Deglycosylated hormones become antagonists of the native hormone in in vitro bioassays [51, 79, 80]. However, some deglycosylated hormones show poor in vivo antagonism. For example, Liu et al. [81] have shown that deglycosylated human CG is a full agonist at the LH/CG receptor in the primate in vivo despite being a near-complete antagonist of human CG in vitro. Similarly, Patton et al. [82] showed that neither deglycosylated human CG, nor deglycosylated α-intact β-human CG, succeeded in terminating luteal cell function when administered to healthy young women during the mid-luteal phase of their menstrual cycles. This demonstrates that neither of these CG preparations exhibit antagonistic properties. In this study, it was suggested that the failure to interfere with LH maintenance of postovulatory corpora lutea is a result of residual agonist activity of the deglycosylated human CG. Experiments carried out by deglycosylating α- or -subunits and then recombining the deglycosylated subunits with their native counterparts, support the premise that it is the oligosaccharides of the α-subunit, and not those of the β-subunit, which are essential for producing a biological response [73, 80, 83]. As stated earlier, uncombined α-subunit, which has been isolated from bovine pituitary is O-glycosylated. It is possible that such O-linked oligosaccharides may play a role in regulating dimerisation of pituitary gonadotropins [19]. Begeot et al. [84] demonstrated that uncombined α-subunit induces the development of lactotropes in the pituitary of 13-day-old rat foetuses, indicating that uncombined α-subunit may have a functional role other than that of a gonadotropin subunit. An additional role for uncombined α-subunit has been reported by Blithe et al. [85]. Using free α molecules isolated from the urine of pregnant women, as well as purified reference preparations of human CG α-subunit, Blithe et al. [85] have reported that free α-molecules stimulate the release of prolactin from human decidual cells in culture.

Hence this report suggests a novel role for free α in the paracrine regulation of decidual prolactin secretion.

The gonadotroph cells of the pituitary have the ability to segregate LH and FSH into separate secretory granules. Baenziger and Green [86] have suggested that the oligosaccharides present on LH and FSH may act as ‘recognition-markers’ to allow the cells to carry out this function. The presence of predominantly sialic acid residues on FSH and sulphate residues on LH may result in the targeting of these hormones to separate secretory granules.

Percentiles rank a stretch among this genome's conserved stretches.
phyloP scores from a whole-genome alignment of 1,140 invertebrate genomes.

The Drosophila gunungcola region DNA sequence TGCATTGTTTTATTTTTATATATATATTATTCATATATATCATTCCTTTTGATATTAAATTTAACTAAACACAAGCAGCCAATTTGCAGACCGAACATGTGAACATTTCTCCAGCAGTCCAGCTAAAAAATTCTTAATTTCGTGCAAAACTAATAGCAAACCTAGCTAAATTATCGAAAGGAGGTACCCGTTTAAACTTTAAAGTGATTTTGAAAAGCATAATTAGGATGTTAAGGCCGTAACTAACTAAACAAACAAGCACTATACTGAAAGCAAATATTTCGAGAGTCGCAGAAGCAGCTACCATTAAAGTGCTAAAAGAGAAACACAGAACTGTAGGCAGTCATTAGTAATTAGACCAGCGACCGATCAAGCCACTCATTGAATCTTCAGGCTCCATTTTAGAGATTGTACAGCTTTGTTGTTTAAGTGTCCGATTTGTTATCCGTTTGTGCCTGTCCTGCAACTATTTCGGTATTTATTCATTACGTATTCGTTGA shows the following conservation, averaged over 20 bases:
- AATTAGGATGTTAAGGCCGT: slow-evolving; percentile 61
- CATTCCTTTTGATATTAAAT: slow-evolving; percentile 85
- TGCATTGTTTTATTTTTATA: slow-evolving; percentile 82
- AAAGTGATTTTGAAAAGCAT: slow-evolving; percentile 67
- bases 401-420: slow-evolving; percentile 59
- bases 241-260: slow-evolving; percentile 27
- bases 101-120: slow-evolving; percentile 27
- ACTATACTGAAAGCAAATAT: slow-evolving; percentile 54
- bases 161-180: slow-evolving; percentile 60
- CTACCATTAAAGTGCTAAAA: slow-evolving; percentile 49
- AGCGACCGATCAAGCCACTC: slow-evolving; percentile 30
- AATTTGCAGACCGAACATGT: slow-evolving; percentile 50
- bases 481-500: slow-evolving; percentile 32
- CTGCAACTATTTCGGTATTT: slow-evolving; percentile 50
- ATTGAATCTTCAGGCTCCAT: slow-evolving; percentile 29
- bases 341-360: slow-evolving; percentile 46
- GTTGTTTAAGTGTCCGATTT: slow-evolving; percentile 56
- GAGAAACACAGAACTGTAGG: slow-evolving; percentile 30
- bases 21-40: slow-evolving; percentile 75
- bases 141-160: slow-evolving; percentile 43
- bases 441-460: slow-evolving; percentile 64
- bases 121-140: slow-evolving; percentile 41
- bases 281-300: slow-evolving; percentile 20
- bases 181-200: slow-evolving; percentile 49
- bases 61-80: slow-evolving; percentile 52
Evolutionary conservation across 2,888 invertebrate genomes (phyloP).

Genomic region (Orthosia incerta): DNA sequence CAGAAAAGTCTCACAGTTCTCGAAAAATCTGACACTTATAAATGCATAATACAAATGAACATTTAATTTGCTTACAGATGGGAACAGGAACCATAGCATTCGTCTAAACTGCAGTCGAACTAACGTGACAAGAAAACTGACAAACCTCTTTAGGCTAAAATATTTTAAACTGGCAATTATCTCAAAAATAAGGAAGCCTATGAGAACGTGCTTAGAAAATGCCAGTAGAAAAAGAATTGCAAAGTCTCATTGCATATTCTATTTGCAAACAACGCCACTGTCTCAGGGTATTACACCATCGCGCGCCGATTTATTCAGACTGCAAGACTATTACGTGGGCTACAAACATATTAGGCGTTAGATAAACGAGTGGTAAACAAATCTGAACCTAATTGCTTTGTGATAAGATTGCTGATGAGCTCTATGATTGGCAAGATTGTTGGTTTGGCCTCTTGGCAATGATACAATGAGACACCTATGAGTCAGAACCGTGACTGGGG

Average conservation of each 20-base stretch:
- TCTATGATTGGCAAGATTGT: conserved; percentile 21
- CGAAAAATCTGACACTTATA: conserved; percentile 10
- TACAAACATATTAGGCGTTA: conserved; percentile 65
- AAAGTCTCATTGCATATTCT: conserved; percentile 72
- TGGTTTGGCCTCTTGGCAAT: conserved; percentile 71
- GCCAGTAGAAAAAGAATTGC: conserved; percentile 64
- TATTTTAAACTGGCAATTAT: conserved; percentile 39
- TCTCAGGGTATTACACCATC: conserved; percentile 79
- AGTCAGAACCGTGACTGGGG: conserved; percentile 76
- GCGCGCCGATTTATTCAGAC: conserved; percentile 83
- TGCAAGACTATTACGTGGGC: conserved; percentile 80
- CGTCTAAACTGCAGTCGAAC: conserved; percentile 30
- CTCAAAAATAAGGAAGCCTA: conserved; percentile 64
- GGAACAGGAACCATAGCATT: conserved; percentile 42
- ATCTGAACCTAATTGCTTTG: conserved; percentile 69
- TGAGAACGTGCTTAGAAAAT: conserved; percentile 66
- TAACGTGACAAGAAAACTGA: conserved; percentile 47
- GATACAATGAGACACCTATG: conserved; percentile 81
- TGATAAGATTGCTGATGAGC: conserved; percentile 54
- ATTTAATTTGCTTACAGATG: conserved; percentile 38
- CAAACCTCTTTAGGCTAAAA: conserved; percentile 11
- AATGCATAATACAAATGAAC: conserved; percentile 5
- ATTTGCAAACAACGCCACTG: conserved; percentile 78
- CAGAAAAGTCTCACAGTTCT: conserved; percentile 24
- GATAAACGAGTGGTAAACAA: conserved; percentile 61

9. Biosynthesis of gonadotropins bearing Asn-linked oligosaccharides

Biosynthesis of glycoprotein hormones involves protein biosynthesis and both co and post-translational modification by the addition of carbohydrate groups. The α- and -subunits of the gonadotropins are synthesised by translation of their respective mRNAs. The transcription of α- and -subunit genes is influenced by a number of factors including steroid hormones such as progesterone, estradiol and testosterone. The regulation of transcription of the gonadotropin subunit genes has been reviewed in several papers [87, 88].

Once mRNA has been produced, protein synthesis occurs on polysomes bound to the rough endoplasmic reticulum (RER). If gonadotropin subunit mRNA is subjected to translation using a cell-free translation system (i.e. ribosomes, mRNA etc., but no Golgi membrane-bound processing enzymes), then the resultant gonadotropin subunits are of slightly higher molecular weight as the signal peptide is not removed [89-91]. Glycosylation does not occur as the enzymes and oligosaccharides required for glycosylation are not present, while the increased molecular weight of the subunit is due to the presence of an N-terminal signal peptide. In vivo, this signal sequence is cleaved from the nascent polypeptide, by a signal peptidase located on the luminal surface of the RER membrane, hence it is not present on mature secreted protein. Elements of the signal hypothesis are reviewed by Jackson and Blobel [92]. Immature gonadotropin subunits containing a signal sequence are termed pre-α and pre- subunits. Processing of pre-α and pre- subunits to their mature forms involves two events, i.e. the cleavage of the signal peptide and glycosylation. Signal peptide cleavage occurs co-translationally [92] while glycosylation occurs both co- and post-translationally [24, 93].